As a self-described purveyor of “cyber-pop,” Los-Angeles based artist Princess Cyberspace materialized last year with her debut #Cyberpropaganda – seven tracks that amounted to 21 minutes of saccharine satire-laced critique of dating in the modern age. With vocals auto-tuned to oblivion and a tongue-in-cheek comical twist, #Cyberpropaganda hinged on a happy-go-lucky vibe that hid a deeper resignation to social media dystopia. But on her latest track, the twelve-minute “Born to Suffer,” Princess Cyberspace strips away the bubblegum to zero in on themes of desperation, depression, and dependency that so often drive the addictive need for approval online.
“I wasn’t originally thinking that’s what I was going to explore,” says Rebecca L’Amore Morgiewicz – the real-life, flesh and blood musician behind the project. “I didn’t really have a plan at all. It was just me expressing myself as I lived my life with clinical depression. It’s like a painter has a painting right? They have a canvas in front of them and they’re always adding to it… it was all in my head.”
When she wrote “Born to Suffer,” the artist was coping with a break up and searching for a release. Delivering melancholic lyrics in a deadpan tone over a repetitive loop, Princess Cyberspace asks, “They say we deserve each other/Is that true?/Are you undercover?” A feeling of unease permeates these ominous questions. But there is also familiarity as she pulls at dubious threads and unravels uncertainty that so many of us have felt in toxic relationships. “I was in a relationship with someone… and I never felt like I could trust him, I always felt like he was possibly lying about something,” she explains. “I think the lyrics really represent how it feels to be dependent on another’s love in order to be happy, and never knowing whether or not the person on the other side of the relationship is lying or being honest.”
The music video, premiering on Audiofemme, intersperses ’90s computer graphics with intimate shots of Princess Cyberspace wandering in an expansive desert juxtaposed with vague scenes of bondage which communicate feelings of entrapment. The track itself has a trance-like quality that the music video perfectly compliments as the visuals unpack the heightened emotions many of us have experienced as the emotional seesaw of lockdown continues. “Depression rates are higher than ever,” Princess Cyberspace points out, adding that the song feels “very relevant right now – especially not being able to have any social contact, which is such an important thing.”
Even the length of the track lends itself to that feeling of being on a never-ending loop of self-doubt – and the monotony of the pandemic. Produced with Ari Ingber, Princess Cyberspace says they left the track “obnoxiously long” because it worked with the song’s message so well, not only representing that internal struggle, but also providing commentary on our demand for immediate gratification. “All my older songs are like 2 to 3 minutes… we kept those songs short because it kind of shows how on the internet things are so impersonal and quick,” she explains. “This one is more of a drag because it plays with the notion of how long are we going to be unable to live a ‘normal life,’ how long is this plague going to last?”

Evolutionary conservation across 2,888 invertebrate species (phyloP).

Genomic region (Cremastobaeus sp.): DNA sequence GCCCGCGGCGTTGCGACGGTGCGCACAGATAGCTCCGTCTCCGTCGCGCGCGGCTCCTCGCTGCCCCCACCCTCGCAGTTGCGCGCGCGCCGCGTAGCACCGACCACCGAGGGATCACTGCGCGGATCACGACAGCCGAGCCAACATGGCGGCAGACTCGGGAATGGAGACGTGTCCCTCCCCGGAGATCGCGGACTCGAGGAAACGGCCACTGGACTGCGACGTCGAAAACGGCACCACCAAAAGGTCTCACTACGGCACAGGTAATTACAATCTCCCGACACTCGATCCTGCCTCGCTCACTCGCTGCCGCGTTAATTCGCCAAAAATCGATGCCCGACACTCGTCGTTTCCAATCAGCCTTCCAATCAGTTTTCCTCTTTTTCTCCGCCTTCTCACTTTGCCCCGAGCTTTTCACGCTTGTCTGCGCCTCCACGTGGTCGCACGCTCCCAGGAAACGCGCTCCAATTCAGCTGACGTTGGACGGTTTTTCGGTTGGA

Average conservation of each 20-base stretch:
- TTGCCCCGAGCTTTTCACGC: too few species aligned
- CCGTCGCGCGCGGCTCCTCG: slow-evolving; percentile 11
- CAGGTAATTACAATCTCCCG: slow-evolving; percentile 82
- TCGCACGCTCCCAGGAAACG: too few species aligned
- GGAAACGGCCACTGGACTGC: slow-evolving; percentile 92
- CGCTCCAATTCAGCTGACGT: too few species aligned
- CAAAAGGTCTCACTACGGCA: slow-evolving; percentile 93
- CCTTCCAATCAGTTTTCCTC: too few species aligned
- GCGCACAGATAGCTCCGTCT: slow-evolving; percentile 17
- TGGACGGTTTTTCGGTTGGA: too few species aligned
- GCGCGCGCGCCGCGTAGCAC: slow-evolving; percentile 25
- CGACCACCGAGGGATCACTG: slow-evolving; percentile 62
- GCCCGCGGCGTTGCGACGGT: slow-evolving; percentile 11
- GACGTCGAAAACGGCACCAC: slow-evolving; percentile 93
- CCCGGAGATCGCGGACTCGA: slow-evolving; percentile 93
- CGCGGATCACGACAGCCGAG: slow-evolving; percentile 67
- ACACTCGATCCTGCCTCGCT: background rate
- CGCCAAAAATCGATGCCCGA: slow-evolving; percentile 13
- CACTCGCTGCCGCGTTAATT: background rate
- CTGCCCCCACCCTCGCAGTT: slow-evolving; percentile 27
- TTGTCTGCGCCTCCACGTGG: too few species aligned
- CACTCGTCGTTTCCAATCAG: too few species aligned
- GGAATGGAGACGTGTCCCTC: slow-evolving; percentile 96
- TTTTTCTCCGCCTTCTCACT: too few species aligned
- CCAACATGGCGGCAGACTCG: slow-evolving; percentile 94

Taking inspiration from how the URL world confuses IRL interactions between people, “Born to Suffer” critiques the use of social media to portray an image of ourselves that we prefer, hiding the parts of ourselves that society deems inappropriate. But Princess Cyberspace takes a sympathetic view, hinting that many of us don’t always possess the language to communicate how we truly feel. In a society that for centuries has portrayed the end goal of our lives as being happy and monetarily secure, we are only just learning that not being okay is also okay.
In a move akin to someone posting that perfect, happy Instagram picture when the reality couldn’t feel further from that, Princess Cyberspace reminds us of the ills that a social media-saturated life brings. By shining a light on the materialism she sees online, she hopes listeners will realize what really matters and what accounts for a life well-lived. “I think the problem is that there isn’t enough love,” she theorizes. “We’ve all become super independent, and people say that’s a good thing, but people are so concerned about money, status or other stuff like that. They’re focused on stuff that doesn’t really matter. I think that if you just follow your heart… that’s good. Humanity needs to go back to being old school and focusing more on love.”
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